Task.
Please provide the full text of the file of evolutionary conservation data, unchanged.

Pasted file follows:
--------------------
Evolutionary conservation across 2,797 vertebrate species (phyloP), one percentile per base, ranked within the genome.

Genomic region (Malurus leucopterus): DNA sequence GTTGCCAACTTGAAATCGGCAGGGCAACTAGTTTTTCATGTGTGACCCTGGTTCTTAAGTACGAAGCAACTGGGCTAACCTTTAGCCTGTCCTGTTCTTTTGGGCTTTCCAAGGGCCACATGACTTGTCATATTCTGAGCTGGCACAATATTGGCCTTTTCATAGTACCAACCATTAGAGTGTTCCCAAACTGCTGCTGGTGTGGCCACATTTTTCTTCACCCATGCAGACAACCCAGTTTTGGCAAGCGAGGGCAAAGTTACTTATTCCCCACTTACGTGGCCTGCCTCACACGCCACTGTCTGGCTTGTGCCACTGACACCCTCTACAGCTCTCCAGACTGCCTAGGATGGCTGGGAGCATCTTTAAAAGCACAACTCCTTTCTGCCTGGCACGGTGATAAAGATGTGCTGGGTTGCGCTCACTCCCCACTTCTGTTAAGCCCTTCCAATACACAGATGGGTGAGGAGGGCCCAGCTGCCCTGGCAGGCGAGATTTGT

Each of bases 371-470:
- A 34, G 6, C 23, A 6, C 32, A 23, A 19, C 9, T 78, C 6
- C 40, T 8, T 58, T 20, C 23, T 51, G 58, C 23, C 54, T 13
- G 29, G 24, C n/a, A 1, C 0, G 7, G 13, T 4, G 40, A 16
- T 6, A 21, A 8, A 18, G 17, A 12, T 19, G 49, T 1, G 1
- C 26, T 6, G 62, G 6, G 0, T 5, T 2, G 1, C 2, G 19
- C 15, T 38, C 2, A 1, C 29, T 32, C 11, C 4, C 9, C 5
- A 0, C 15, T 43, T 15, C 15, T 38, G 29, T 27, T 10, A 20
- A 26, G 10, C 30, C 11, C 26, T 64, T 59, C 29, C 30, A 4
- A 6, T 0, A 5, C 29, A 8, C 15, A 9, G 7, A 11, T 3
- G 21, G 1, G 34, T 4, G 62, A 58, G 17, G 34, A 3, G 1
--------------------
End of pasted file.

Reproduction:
Evolutionary conservation across 2,797 vertebrate species (phyloP), one percentile per base, ranked within the genome.

Genomic region (Malurus leucopterus): DNA sequence GTTGCCAACTTGAAATCGGCAGGGCAACTAGTTTTTCATGTGTGACCCTGGTTCTTAAGTACGAAGCAACTGGGCTAACCTTTAGCCTGTCCTGTTCTTTTGGGCTTTCCAAGGGCCACATGACTTGTCATATTCTGAGCTGGCACAATATTGGCCTTTTCATAGTACCAACCATTAGAGTGTTCCCAAACTGCTGCTGGTGTGGCCACATTTTTCTTCACCCATGCAGACAACCCAGTTTTGGCAAGCGAGGGCAAAGTTACTTATTCCCCACTTACGTGGCCTGCCTCACACGCCACTGTCTGGCTTGTGCCACTGACACCCTCTACAGCTCTCCAGACTGCCTAGGATGGCTGGGAGCATCTTTAAAAGCACAACTCCTTTCTGCCTGGCACGGTGATAAAGATGTGCTGGGTTGCGCTCACTCCCCACTTCTGTTAAGCCCTTCCAATACACAGATGGGTGAGGAGGGCCCAGCTGCCCTGGCAGGCGAGATTTGT

Each of bases 371-470:
- A 34, G 6, C 23, A 6, C 32, A 23, A 19, C 9, T 78, C 6
- C 40, T 8, T 58, T 20, C 23, T 51, G 58, C 23, C 54, T 13
- G 29, G 24, C n/a, A 1, C 0, G 7, G 13, T 4, G 40, A 16
- T 6, A 21, A 8, A 18, G 17, A 12, T 19, G 49, T 1, G 1
- C 26, T 6, G 62, G 6, G 0, T 5, T 2, G 1, C 2, G 19
- C 15, T 38, C 2, A 1, C 29, T 32, C 11, C 4, C 9, C 5
- A 0, C 15, T 43, T 15, C 15, T 38, G 29, T 27, T 10, A 20
- A 26, G 10, C 30, C 11, C 26, T 64, T 59, C 29, C 30, A 4
- A 6, T 0, A 5, C 29, A 8, C 15, A 9, G 7, A 11, T 3
- G 21, G 1, G 34, T 4, G 62, A 58, G 17, G 34, A 3, G 1